“I am someone who struggles with their weight. Like most of you, I am sure, I hate my body. I have struggled with weight my whole life, going up and down, up and down like a yoyo. I am by no means obese, but I am overweight, and it bothers me. If I am not careful, I can let it consume me. By that I mean, weigh myself twice a day, get obsessed with a diet, and ask people a million times, ‘Do I look fat in that?’ Taking pictures of me? Forget it. It would have to be selfies only, just of the face, in a certain angle and lighting, never sitting, always standing… the list goes on and on…
I finally got to a weight I liked, over a year ago, but it came with a cost. It came with a ton of anxiety, and I couldn’t really eat. The anxiety was all-consuming, and the thought of eating anything made me want to puke. The feeling was AWFUL, but I liked my weight. It was quite the predicament I was in.
I saw a psychologist who said my anxiety was way too intense and all-consuming. I was no longer able to focus at work, focus on my friends, or even focus on my daughter. I lost a huge chunk of my life, BUT I liked my weight. My psychologist suggested I go on anxiety medication to help ease my mind and my thoughts a little, so I could come back to being me again. Anxiety medication? No. way. Aren’t people who take anxiety medication crazy? Aren’t they judged and looked upon as ‘unwell?’ And, worst of all, don’t they gain weight? I’d heard horror stories of people gaining 20, 30, and 40 pounds. I cannot gain that; I’d rather suffer through my anxiety than gain one single pound.
Well, guess what? My anxiety won, and I was drowning. I was a complete mess — OCD, anxious, full of fear, and I needed to be there for my daughter more than anyone. So, I agreed to go see my doctor. I tried to play my anxiety down, but I guess the crying didn’t help my case. Of course, he put me on medication only after my therapy, meditation, and exercising were not doing the trick. I needed something to help me, so he prescribed me a low dose. At first, I took it and it made me nauseous. I couldn’t really eat, and I thought, ‘Okay! This is great. I will get my anxiety under control and lose weight at the same time. Winning!’ But the nausea subsided after a few days, and after a few weeks, the medication started to kick in.
Months went by, and my anxiety was completely gone. I was able to breathe again. I could function. I was great at work and with my friends. I let go of past relationships. I was back to being the mom my daughter knew. I was feeling great, and I could breathe. Unfortunately, though, the weight started to come on. At first, it was a few pounds, and I was okay with that. Then, I started seeing numbers like 5, 10, 13, 15, and now 20 pounds. It didn’t matter what I did, I could not stop it from adding up. Maybe I was eating a bit more? Retaining water? Or because I feel zero anxiety, my body is not running a million miles an hour inside? Who knows. I can just tell you, as someone who has weight issues and is unhappy with that, gaining 20 pounds is hard to see. BUT, I can breathe again.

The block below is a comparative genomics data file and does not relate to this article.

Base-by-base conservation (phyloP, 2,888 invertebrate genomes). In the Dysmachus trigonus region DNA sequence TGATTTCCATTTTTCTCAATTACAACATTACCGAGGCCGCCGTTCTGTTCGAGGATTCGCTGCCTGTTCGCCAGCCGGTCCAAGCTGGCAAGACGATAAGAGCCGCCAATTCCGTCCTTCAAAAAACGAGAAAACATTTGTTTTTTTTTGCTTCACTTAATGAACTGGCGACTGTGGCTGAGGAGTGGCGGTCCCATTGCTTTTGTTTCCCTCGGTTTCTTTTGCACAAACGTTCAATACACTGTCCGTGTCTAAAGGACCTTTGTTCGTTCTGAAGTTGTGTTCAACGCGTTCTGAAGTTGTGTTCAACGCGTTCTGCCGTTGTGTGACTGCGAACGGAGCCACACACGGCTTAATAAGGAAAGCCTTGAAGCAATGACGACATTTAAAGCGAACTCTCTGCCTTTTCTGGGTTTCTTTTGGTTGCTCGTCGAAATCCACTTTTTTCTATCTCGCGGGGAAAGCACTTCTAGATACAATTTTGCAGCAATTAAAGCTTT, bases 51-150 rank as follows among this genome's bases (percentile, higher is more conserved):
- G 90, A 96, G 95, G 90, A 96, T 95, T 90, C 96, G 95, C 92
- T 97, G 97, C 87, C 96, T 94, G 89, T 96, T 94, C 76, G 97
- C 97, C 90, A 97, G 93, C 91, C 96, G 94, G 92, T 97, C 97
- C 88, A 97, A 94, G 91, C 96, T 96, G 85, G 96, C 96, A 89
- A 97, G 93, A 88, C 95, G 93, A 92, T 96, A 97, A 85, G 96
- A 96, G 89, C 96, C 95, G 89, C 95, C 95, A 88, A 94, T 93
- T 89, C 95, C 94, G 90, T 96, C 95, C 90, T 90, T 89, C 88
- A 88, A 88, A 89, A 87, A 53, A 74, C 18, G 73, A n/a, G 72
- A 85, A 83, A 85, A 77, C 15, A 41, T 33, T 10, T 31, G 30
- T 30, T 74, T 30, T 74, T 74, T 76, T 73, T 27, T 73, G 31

So, what’s the point in my story? The point is, a healthy mind outweighs anything at all. I am a better person spiritually and emotionally than I have ever been before. I still get a hint of fear because I’m used to feeling a certain way. So, when that feeling is gone, I wonder if I am okay. But then I realize, I am always going to be okay. If there is ever a choice between your mental health and your physical appearance, choose your mental health first. I will join Weight Watchers, and I will fight this weight gain in a healthy manner. I will be anxiety-free at the same time, and I will be okay. Who cares if I am thinner if it means I am anxiety-ridden? I would much rather have a healthy mind, because with a healthy mind, you can make good choices, and with good choices comes freedom.
The person I am today is not the person I was a year ago, or even 6 months ago. For the first time in my life, I can make rational decisions based on my healthy mind. When something stressful comes along, I am able to stop, pause, think, and then react. Please note, I am not pushing medication on anyone. This is just what worked for me after trying so many other methods first.
Now, when someone takes my picture, I will gladly sit down to do it.
To anyone who is struggling out there — whether it be mental health, weight, body image, sexuality, anything at all — always choose your mental health first. Everything else will fall into place after that.”
This story was submitted to Love What Matters by Jennifer Chaitman. Submit your own story here. Be sure to subscribe to our free email newsletter for our best stories, and YouTube for our best videos.
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